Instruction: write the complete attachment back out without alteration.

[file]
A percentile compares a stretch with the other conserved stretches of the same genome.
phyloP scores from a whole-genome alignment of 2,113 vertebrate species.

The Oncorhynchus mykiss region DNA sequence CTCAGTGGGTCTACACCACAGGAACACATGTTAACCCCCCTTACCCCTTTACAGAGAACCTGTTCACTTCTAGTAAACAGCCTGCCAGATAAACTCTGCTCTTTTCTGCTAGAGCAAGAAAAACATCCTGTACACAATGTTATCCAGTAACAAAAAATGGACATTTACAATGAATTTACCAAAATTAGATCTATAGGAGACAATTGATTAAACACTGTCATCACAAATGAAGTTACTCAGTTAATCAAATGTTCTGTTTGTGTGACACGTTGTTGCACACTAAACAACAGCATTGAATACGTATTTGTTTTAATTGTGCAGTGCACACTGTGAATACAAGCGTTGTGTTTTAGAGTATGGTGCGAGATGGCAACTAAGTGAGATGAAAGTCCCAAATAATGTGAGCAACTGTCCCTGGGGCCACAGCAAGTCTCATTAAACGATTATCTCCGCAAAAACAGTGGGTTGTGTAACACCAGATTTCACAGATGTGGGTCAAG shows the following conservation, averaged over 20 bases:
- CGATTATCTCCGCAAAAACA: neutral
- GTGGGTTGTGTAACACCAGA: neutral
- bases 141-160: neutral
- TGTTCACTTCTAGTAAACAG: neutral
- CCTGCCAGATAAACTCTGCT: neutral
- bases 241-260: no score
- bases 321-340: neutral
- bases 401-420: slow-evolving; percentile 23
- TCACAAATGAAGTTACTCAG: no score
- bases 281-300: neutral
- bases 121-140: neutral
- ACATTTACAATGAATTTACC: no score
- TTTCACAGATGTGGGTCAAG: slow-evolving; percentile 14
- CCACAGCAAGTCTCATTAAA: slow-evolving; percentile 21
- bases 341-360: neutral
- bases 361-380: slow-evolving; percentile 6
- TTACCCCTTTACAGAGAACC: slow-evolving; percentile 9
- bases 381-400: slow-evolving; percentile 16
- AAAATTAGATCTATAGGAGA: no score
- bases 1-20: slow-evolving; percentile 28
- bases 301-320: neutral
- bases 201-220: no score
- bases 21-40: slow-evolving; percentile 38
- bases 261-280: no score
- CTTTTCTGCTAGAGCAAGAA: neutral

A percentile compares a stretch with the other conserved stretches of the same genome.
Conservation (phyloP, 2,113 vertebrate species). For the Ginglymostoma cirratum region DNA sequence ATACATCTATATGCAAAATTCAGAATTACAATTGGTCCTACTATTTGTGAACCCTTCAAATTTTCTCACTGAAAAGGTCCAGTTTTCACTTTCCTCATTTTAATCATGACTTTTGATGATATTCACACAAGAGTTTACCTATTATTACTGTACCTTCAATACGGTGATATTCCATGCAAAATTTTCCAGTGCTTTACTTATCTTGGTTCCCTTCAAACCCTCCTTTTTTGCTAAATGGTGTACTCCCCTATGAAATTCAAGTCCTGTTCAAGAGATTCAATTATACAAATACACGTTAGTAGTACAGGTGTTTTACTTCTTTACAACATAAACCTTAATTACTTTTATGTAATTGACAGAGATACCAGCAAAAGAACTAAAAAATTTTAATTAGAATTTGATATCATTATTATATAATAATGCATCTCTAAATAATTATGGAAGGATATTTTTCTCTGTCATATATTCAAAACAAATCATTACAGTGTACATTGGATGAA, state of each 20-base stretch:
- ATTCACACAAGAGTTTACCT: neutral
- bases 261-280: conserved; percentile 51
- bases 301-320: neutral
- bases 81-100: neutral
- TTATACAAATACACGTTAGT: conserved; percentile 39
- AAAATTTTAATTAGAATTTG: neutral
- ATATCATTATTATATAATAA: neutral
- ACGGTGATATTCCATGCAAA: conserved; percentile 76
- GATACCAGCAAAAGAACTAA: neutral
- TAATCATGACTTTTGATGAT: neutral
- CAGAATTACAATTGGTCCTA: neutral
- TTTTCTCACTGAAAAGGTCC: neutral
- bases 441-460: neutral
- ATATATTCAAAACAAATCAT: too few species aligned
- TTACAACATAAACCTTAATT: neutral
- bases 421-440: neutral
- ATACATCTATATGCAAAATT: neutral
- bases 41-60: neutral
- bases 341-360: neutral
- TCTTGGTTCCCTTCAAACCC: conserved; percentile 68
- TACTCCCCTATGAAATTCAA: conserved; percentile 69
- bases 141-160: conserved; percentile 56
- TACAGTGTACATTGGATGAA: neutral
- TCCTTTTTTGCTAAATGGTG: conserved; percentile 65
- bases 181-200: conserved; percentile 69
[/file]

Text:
A percentile compares a stretch with the other conserved stretches of the same genome.
phyloP scores from a whole-genome alignment of 2,113 vertebrate species.

The Oncorhynchus mykiss region DNA sequence CTCAGTGGGTCTACACCACAGGAACACATGTTAACCCCCCTTACCCCTTTACAGAGAACCTGTTCACTTCTAGTAAACAGCCTGCCAGATAAACTCTGCTCTTTTCTGCTAGAGCAAGAAAAACATCCTGTACACAATGTTATCCAGTAACAAAAAATGGACATTTACAATGAATTTACCAAAATTAGATCTATAGGAGACAATTGATTAAACACTGTCATCACAAATGAAGTTACTCAGTTAATCAAATGTTCTGTTTGTGTGACACGTTGTTGCACACTAAACAACAGCATTGAATACGTATTTGTTTTAATTGTGCAGTGCACACTGTGAATACAAGCGTTGTGTTTTAGAGTATGGTGCGAGATGGCAACTAAGTGAGATGAAAGTCCCAAATAATGTGAGCAACTGTCCCTGGGGCCACAGCAAGTCTCATTAAACGATTATCTCCGCAAAAACAGTGGGTTGTGTAACACCAGATTTCACAGATGTGGGTCAAG shows the following conservation, averaged over 20 bases:
- CGATTATCTCCGCAAAAACA: neutral
- GTGGGTTGTGTAACACCAGA: neutral
- bases 141-160: neutral
- TGTTCACTTCTAGTAAACAG: neutral
- CCTGCCAGATAAACTCTGCT: neutral
- bases 241-260: no score
- bases 321-340: neutral
- bases 401-420: slow-evolving; percentile 23
- TCACAAATGAAGTTACTCAG: no score
- bases 281-300: neutral
- bases 121-140: neutral
- ACATTTACAATGAATTTACC: no score
- TTTCACAGATGTGGGTCAAG: slow-evolving; percentile 14
- CCACAGCAAGTCTCATTAAA: slow-evolving; percentile 21
- bases 341-360: neutral
- bases 361-380: slow-evolving; percentile 6
- TTACCCCTTTACAGAGAACC: slow-evolving; percentile 9
- bases 381-400: slow-evolving; percentile 16
- AAAATTAGATCTATAGGAGA: no score
- bases 1-20: slow-evolving; percentile 28
- bases 301-320: neutral
- bases 201-220: no score
- bases 21-40: slow-evolving; percentile 38
- bases 261-280: no score
- CTTTTCTGCTAGAGCAAGAA: neutral

A percentile compares a stretch with the other conserved stretches of the same genome.
Conservation (phyloP, 2,113 vertebrate species). For the Ginglymostoma cirratum region DNA sequence ATACATCTATATGCAAAATTCAGAATTACAATTGGTCCTACTATTTGTGAACCCTTCAAATTTTCTCACTGAAAAGGTCCAGTTTTCACTTTCCTCATTTTAATCATGACTTTTGATGATATTCACACAAGAGTTTACCTATTATTACTGTACCTTCAATACGGTGATATTCCATGCAAAATTTTCCAGTGCTTTACTTATCTTGGTTCCCTTCAAACCCTCCTTTTTTGCTAAATGGTGTACTCCCCTATGAAATTCAAGTCCTGTTCAAGAGATTCAATTATACAAATACACGTTAGTAGTACAGGTGTTTTACTTCTTTACAACATAAACCTTAATTACTTTTATGTAATTGACAGAGATACCAGCAAAAGAACTAAAAAATTTTAATTAGAATTTGATATCATTATTATATAATAATGCATCTCTAAATAATTATGGAAGGATATTTTTCTCTGTCATATATTCAAAACAAATCATTACAGTGTACATTGGATGAA, state of each 20-base stretch:
- ATTCACACAAGAGTTTACCT: neutral
- bases 261-280: conserved; percentile 51
- bases 301-320: neutral
- bases 81-100: neutral
- TTATACAAATACACGTTAGT: conserved; percentile 39
- AAAATTTTAATTAGAATTTG: neutral
- ATATCATTATTATATAATAA: neutral
- ACGGTGATATTCCATGCAAA: conserved; percentile 76
- GATACCAGCAAAAGAACTAA: neutral
- TAATCATGACTTTTGATGAT: neutral
- CAGAATTACAATTGGTCCTA: neutral
- TTTTCTCACTGAAAAGGTCC: neutral
- bases 441-460: neutral
- ATATATTCAAAACAAATCAT: too few species aligned
- TTACAACATAAACCTTAATT: neutral
- bases 421-440: neutral
- ATACATCTATATGCAAAATT: neutral
- bases 41-60: neutral
- bases 341-360: neutral
- TCTTGGTTCCCTTCAAACCC: conserved; percentile 68
- TACTCCCCTATGAAATTCAA: conserved; percentile 69
- bases 141-160: conserved; percentile 56
- TACAGTGTACATTGGATGAA: neutral
- TCCTTTTTTGCTAAATGGTG: conserved; percentile 65
- bases 181-200: conserved; percentile 69